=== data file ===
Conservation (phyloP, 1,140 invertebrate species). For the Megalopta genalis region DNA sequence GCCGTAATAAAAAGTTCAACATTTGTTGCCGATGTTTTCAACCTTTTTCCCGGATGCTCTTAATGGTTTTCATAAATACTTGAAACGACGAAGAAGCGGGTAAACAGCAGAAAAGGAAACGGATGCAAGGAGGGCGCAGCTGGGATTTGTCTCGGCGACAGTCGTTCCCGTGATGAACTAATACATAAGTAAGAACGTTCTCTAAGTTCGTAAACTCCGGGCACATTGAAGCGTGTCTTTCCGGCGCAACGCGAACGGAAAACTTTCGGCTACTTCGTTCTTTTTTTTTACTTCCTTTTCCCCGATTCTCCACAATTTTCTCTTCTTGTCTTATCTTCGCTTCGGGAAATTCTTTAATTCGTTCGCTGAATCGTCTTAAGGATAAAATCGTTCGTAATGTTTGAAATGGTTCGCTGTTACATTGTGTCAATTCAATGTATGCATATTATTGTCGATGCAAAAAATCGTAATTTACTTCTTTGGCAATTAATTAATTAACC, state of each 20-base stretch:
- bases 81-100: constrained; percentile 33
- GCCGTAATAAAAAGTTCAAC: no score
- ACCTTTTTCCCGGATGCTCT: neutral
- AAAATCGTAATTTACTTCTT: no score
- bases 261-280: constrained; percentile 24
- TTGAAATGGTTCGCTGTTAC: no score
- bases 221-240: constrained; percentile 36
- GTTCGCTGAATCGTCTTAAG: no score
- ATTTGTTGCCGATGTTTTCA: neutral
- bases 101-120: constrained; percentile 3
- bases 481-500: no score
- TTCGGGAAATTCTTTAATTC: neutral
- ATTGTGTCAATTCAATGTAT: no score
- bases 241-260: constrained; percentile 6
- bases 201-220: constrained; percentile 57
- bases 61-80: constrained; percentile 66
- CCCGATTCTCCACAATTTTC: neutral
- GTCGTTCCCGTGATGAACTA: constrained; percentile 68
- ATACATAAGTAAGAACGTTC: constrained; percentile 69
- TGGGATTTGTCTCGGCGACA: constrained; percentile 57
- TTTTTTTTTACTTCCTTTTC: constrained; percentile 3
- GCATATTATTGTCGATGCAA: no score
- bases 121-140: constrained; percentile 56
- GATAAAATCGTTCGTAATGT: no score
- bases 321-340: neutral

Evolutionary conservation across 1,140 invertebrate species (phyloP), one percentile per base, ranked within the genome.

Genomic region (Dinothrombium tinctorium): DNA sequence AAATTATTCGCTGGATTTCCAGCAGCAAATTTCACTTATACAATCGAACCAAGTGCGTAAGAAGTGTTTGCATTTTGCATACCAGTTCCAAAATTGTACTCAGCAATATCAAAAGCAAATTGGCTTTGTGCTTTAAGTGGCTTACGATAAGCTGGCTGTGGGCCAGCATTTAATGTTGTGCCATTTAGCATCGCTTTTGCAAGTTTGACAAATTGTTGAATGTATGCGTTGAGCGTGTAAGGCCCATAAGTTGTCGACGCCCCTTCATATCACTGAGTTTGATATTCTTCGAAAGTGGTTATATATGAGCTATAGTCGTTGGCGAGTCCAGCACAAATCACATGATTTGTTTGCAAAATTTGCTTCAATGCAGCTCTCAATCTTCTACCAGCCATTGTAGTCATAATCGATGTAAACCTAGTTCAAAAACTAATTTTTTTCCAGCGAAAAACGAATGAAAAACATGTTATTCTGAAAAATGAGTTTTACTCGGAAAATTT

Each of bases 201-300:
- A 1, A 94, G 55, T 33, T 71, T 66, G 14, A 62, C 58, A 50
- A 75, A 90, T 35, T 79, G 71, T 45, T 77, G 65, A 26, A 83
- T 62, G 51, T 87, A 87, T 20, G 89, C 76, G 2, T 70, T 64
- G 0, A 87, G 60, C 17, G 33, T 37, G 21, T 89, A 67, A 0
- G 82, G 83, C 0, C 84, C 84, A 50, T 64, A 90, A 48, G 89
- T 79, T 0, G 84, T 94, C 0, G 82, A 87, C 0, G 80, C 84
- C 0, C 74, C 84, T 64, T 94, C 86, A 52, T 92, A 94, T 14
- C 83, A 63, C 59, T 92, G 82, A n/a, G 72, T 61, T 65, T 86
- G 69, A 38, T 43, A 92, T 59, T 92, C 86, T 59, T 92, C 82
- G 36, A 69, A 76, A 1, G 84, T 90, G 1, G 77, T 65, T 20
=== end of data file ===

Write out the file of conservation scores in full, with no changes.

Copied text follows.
Conservation (phyloP, 1,140 invertebrate species). For the Megalopta genalis region DNA sequence GCCGTAATAAAAAGTTCAACATTTGTTGCCGATGTTTTCAACCTTTTTCCCGGATGCTCTTAATGGTTTTCATAAATACTTGAAACGACGAAGAAGCGGGTAAACAGCAGAAAAGGAAACGGATGCAAGGAGGGCGCAGCTGGGATTTGTCTCGGCGACAGTCGTTCCCGTGATGAACTAATACATAAGTAAGAACGTTCTCTAAGTTCGTAAACTCCGGGCACATTGAAGCGTGTCTTTCCGGCGCAACGCGAACGGAAAACTTTCGGCTACTTCGTTCTTTTTTTTTACTTCCTTTTCCCCGATTCTCCACAATTTTCTCTTCTTGTCTTATCTTCGCTTCGGGAAATTCTTTAATTCGTTCGCTGAATCGTCTTAAGGATAAAATCGTTCGTAATGTTTGAAATGGTTCGCTGTTACATTGTGTCAATTCAATGTATGCATATTATTGTCGATGCAAAAAATCGTAATTTACTTCTTTGGCAATTAATTAATTAACC, state of each 20-base stretch:
- bases 81-100: constrained; percentile 33
- GCCGTAATAAAAAGTTCAAC: no score
- ACCTTTTTCCCGGATGCTCT: neutral
- AAAATCGTAATTTACTTCTT: no score
- bases 261-280: constrained; percentile 24
- TTGAAATGGTTCGCTGTTAC: no score
- bases 221-240: constrained; percentile 36
- GTTCGCTGAATCGTCTTAAG: no score
- ATTTGTTGCCGATGTTTTCA: neutral
- bases 101-120: constrained; percentile 3
- bases 481-500: no score
- TTCGGGAAATTCTTTAATTC: neutral
- ATTGTGTCAATTCAATGTAT: no score
- bases 241-260: constrained; percentile 6
- bases 201-220: constrained; percentile 57
- bases 61-80: constrained; percentile 66
- CCCGATTCTCCACAATTTTC: neutral
- GTCGTTCCCGTGATGAACTA: constrained; percentile 68
- ATACATAAGTAAGAACGTTC: constrained; percentile 69
- TGGGATTTGTCTCGGCGACA: constrained; percentile 57
- TTTTTTTTTACTTCCTTTTC: constrained; percentile 3
- GCATATTATTGTCGATGCAA: no score
- bases 121-140: constrained; percentile 56
- GATAAAATCGTTCGTAATGT: no score
- bases 321-340: neutral

Evolutionary conservation across 1,140 invertebrate species (phyloP), one percentile per base, ranked within the genome.

Genomic region (Dinothrombium tinctorium): DNA sequence AAATTATTCGCTGGATTTCCAGCAGCAAATTTCACTTATACAATCGAACCAAGTGCGTAAGAAGTGTTTGCATTTTGCATACCAGTTCCAAAATTGTACTCAGCAATATCAAAAGCAAATTGGCTTTGTGCTTTAAGTGGCTTACGATAAGCTGGCTGTGGGCCAGCATTTAATGTTGTGCCATTTAGCATCGCTTTTGCAAGTTTGACAAATTGTTGAATGTATGCGTTGAGCGTGTAAGGCCCATAAGTTGTCGACGCCCCTTCATATCACTGAGTTTGATATTCTTCGAAAGTGGTTATATATGAGCTATAGTCGTTGGCGAGTCCAGCACAAATCACATGATTTGTTTGCAAAATTTGCTTCAATGCAGCTCTCAATCTTCTACCAGCCATTGTAGTCATAATCGATGTAAACCTAGTTCAAAAACTAATTTTTTTCCAGCGAAAAACGAATGAAAAACATGTTATTCTGAAAAATGAGTTTTACTCGGAAAATTT

Each of bases 201-300:
- A 1, A 94, G 55, T 33, T 71, T 66, G 14, A 62, C 58, A 50
- A 75, A 90, T 35, T 79, G 71, T 45, T 77, G 65, A 26, A 83
- T 62, G 51, T 87, A 87, T 20, G 89, C 76, G 2, T 70, T 64
- G 0, A 87, G 60, C 17, G 33, T 37, G 21, T 89, A 67, A 0
- G 82, G 83, C 0, C 84, C 84, A 50, T 64, A 90, A 48, G 89
- T 79, T 0, G 84, T 94, C 0, G 82, A 87, C 0, G 80, C 84
- C 0, C 74, C 84, T 64, T 94, C 86, A 52, T 92, A 94, T 14
- C 83, A 63, C 59, T 92, G 82, A n/a, G 72, T 61, T 65, T 86
- G 69, A 38, T 43, A 92, T 59, T 92, C 86, T 59, T 92, C 82
- G 36, A 69, A 76, A 1, G 84, T 90, G 1, G 77, T 65, T 20